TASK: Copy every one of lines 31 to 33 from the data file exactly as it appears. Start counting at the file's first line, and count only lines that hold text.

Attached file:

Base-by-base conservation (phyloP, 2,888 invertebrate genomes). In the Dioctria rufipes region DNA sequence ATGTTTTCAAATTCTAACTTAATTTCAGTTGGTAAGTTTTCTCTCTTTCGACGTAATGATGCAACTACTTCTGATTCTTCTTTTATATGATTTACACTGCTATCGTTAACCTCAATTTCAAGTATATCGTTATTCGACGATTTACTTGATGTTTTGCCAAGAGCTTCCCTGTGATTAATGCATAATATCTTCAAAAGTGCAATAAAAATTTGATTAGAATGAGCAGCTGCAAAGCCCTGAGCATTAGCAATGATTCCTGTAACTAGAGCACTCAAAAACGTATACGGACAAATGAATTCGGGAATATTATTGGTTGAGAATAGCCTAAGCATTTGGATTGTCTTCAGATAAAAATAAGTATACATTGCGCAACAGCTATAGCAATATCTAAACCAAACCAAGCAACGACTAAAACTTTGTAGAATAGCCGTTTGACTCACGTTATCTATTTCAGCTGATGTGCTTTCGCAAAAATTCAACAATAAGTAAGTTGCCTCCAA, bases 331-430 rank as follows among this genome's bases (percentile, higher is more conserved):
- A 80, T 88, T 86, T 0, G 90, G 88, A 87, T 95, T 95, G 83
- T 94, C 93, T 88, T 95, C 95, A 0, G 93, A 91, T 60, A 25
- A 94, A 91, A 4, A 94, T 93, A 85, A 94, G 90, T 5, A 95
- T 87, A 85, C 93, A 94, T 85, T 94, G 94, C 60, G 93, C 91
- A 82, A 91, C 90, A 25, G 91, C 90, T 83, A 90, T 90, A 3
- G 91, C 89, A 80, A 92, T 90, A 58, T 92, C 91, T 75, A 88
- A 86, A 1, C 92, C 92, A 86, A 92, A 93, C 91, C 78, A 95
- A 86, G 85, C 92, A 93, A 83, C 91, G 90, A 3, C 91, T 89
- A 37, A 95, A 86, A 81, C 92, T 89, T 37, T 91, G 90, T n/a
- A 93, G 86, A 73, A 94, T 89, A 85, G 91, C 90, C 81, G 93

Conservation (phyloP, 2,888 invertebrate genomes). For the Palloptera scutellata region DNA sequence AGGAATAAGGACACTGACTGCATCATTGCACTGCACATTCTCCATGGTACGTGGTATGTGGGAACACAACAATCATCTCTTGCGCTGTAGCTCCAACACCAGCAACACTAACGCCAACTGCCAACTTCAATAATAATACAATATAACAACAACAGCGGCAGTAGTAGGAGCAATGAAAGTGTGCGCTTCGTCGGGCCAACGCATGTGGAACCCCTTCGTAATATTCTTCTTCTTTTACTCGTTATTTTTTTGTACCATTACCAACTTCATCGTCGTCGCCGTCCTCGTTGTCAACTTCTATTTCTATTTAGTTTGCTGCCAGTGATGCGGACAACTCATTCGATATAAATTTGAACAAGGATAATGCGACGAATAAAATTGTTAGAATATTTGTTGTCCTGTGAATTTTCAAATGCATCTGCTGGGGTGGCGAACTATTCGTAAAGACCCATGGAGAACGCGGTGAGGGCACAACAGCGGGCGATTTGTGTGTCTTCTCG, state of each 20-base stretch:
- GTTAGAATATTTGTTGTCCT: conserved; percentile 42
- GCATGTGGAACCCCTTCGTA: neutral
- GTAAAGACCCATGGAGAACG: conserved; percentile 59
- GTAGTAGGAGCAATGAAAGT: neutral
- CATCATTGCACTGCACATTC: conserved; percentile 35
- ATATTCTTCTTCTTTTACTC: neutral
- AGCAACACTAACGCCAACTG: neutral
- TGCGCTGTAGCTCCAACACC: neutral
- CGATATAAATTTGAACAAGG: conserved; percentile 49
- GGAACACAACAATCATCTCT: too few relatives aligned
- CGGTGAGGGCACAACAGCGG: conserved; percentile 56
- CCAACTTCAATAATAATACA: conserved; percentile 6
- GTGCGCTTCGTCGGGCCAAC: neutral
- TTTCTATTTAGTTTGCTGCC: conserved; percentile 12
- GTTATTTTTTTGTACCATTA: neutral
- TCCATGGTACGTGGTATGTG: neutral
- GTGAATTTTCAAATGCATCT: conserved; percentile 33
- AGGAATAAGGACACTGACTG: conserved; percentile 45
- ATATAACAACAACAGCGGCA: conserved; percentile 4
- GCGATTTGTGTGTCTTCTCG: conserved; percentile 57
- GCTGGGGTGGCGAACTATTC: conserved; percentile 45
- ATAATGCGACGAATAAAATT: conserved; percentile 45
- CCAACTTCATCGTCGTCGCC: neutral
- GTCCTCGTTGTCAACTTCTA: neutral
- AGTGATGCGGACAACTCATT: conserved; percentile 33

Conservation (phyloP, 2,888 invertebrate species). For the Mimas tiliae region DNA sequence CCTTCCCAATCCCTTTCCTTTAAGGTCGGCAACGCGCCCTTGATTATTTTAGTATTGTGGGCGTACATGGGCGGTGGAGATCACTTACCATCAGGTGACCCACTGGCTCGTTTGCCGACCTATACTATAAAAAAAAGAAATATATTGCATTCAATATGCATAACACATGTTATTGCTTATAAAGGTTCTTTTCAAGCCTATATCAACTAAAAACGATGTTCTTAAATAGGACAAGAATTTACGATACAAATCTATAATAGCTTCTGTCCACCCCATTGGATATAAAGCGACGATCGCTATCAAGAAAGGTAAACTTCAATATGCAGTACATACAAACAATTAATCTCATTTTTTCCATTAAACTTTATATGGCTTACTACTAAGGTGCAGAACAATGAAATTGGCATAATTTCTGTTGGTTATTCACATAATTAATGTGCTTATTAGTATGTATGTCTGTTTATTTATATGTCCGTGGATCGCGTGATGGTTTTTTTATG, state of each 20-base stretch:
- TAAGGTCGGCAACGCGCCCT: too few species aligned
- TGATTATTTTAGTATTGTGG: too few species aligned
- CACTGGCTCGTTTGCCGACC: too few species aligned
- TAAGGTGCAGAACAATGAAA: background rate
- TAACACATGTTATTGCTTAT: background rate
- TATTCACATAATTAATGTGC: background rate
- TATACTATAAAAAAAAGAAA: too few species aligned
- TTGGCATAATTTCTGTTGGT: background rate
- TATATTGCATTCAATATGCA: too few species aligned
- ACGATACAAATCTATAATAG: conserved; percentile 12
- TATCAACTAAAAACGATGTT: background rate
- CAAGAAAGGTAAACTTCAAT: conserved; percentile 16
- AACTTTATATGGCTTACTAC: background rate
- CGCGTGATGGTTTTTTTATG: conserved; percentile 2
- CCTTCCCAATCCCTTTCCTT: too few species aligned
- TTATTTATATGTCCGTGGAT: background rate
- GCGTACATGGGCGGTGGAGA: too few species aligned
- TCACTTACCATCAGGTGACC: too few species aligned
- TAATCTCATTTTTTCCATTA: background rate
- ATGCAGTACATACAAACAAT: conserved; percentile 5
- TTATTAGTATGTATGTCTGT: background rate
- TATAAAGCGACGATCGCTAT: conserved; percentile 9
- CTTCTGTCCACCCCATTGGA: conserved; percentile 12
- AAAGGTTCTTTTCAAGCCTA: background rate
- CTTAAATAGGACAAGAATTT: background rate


- ATATAACAACAACAGCGGCA: conserved; percentile 4
- GCGATTTGTGTGTCTTCTCG: conserved; percentile 57
- GCTGGGGTGGCGAACTATTC: conserved; percentile 45